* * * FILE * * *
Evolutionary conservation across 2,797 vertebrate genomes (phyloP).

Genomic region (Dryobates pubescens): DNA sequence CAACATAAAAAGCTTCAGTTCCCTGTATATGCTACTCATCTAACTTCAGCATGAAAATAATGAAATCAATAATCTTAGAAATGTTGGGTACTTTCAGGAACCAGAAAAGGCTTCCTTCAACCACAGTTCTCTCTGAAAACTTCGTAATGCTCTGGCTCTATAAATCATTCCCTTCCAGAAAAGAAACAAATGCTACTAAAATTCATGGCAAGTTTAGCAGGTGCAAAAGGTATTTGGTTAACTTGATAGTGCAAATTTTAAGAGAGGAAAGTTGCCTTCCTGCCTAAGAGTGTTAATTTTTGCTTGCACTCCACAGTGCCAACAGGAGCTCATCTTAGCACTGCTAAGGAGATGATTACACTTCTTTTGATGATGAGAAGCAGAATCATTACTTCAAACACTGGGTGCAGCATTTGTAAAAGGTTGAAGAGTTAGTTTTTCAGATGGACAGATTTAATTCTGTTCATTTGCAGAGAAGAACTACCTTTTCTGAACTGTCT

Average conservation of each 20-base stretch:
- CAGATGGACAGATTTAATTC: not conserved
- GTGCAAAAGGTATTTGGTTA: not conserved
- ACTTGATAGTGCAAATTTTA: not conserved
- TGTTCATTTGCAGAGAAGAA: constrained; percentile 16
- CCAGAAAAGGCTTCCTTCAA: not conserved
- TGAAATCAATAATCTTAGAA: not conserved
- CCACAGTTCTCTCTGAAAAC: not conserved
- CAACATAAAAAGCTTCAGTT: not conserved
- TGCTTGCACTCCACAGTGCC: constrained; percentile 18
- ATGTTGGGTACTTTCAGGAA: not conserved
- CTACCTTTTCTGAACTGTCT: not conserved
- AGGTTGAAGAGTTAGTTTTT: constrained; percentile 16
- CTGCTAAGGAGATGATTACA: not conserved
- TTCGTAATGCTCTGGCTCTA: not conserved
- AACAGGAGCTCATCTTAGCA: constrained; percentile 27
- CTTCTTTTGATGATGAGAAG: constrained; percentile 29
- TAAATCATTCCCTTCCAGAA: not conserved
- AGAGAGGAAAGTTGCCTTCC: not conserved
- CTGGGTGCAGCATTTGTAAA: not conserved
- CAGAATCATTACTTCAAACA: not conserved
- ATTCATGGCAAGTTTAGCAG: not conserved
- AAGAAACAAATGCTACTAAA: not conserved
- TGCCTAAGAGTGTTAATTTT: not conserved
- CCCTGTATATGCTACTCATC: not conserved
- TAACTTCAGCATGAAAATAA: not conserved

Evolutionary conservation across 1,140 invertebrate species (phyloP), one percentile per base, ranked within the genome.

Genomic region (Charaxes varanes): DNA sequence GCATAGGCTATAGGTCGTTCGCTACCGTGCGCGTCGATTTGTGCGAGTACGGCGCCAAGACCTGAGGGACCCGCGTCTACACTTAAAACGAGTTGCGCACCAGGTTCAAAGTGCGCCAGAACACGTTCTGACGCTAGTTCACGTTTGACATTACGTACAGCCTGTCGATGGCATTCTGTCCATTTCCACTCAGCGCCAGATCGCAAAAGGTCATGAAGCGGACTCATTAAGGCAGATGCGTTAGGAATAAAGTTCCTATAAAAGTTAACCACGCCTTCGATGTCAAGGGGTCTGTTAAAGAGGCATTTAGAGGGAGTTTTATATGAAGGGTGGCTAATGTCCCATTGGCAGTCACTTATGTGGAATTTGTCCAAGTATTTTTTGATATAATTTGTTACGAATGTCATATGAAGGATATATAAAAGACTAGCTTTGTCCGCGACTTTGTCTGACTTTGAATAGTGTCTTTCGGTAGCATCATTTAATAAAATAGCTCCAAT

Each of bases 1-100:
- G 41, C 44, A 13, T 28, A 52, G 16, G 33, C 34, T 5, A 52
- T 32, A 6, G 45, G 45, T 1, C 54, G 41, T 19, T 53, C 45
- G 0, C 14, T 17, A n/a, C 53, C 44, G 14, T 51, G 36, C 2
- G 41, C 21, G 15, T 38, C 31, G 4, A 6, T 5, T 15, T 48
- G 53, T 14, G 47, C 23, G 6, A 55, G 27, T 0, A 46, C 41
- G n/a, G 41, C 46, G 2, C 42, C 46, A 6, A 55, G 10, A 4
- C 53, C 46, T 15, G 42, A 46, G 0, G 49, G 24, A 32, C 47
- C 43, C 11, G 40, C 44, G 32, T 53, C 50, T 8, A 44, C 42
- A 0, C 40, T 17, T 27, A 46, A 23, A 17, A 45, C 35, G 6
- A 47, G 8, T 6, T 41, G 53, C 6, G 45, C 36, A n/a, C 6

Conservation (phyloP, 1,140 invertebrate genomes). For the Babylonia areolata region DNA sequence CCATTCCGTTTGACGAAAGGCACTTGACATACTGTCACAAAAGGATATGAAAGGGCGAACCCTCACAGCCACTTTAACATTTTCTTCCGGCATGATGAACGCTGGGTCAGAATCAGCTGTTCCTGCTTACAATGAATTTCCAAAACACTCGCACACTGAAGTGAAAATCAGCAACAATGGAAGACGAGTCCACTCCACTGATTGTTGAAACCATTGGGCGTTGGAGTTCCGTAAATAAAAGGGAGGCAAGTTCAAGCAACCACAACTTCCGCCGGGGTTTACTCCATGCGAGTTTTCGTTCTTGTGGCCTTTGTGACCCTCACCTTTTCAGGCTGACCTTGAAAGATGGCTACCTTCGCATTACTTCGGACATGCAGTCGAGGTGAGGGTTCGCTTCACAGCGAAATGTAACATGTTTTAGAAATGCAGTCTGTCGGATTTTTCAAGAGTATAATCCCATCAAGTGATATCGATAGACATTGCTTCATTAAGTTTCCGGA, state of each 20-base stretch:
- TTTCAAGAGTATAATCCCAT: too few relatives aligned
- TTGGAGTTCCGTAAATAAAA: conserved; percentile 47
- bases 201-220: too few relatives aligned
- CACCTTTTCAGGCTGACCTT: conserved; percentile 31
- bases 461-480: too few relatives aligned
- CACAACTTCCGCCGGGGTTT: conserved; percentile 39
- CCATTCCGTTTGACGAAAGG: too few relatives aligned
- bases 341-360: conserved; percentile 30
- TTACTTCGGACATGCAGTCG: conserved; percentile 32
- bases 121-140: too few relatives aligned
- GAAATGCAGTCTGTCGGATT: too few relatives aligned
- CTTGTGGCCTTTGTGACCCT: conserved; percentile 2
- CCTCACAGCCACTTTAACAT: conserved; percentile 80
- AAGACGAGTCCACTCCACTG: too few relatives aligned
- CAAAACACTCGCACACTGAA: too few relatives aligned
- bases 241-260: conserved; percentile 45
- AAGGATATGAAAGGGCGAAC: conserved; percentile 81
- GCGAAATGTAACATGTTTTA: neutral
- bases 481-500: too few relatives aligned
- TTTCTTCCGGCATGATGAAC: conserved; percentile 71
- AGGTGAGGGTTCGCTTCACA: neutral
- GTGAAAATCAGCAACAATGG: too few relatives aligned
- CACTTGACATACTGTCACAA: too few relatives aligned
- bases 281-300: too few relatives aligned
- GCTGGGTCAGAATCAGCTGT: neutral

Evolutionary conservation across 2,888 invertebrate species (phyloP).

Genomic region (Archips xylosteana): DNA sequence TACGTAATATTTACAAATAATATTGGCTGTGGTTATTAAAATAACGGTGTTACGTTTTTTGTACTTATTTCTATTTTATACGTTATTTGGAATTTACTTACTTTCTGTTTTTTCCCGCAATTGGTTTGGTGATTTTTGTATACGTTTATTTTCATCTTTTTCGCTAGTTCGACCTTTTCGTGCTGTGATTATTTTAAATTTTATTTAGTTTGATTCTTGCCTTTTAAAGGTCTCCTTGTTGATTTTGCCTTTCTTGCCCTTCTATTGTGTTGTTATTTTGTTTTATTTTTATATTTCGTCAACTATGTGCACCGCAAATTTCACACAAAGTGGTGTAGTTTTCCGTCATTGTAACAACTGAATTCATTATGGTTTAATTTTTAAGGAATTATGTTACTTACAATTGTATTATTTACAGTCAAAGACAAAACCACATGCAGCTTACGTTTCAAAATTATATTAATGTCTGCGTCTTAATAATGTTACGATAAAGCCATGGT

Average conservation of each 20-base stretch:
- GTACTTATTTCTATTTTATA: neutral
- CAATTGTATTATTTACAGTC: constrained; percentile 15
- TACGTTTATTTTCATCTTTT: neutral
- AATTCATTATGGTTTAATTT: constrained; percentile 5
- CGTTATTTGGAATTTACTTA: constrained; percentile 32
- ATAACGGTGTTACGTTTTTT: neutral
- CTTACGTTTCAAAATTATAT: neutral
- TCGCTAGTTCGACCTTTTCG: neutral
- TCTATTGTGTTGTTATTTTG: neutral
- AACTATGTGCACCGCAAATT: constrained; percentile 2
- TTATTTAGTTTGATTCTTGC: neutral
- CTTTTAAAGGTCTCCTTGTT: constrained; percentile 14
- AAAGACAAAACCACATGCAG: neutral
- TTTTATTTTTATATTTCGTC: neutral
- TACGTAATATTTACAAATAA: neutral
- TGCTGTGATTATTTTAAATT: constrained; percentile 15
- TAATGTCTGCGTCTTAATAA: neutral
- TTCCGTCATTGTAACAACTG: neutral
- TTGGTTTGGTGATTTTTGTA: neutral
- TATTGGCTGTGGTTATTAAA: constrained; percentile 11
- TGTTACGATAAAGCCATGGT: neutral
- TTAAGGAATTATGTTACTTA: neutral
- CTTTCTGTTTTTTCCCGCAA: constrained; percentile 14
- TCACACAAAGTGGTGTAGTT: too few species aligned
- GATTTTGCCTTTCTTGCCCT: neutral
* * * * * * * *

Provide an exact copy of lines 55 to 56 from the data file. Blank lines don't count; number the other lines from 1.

- CCTCACAGCCACTTTAACAT: conserved; percentile 80
- AAGACGAGTCCACTCCACTG: too few relatives aligned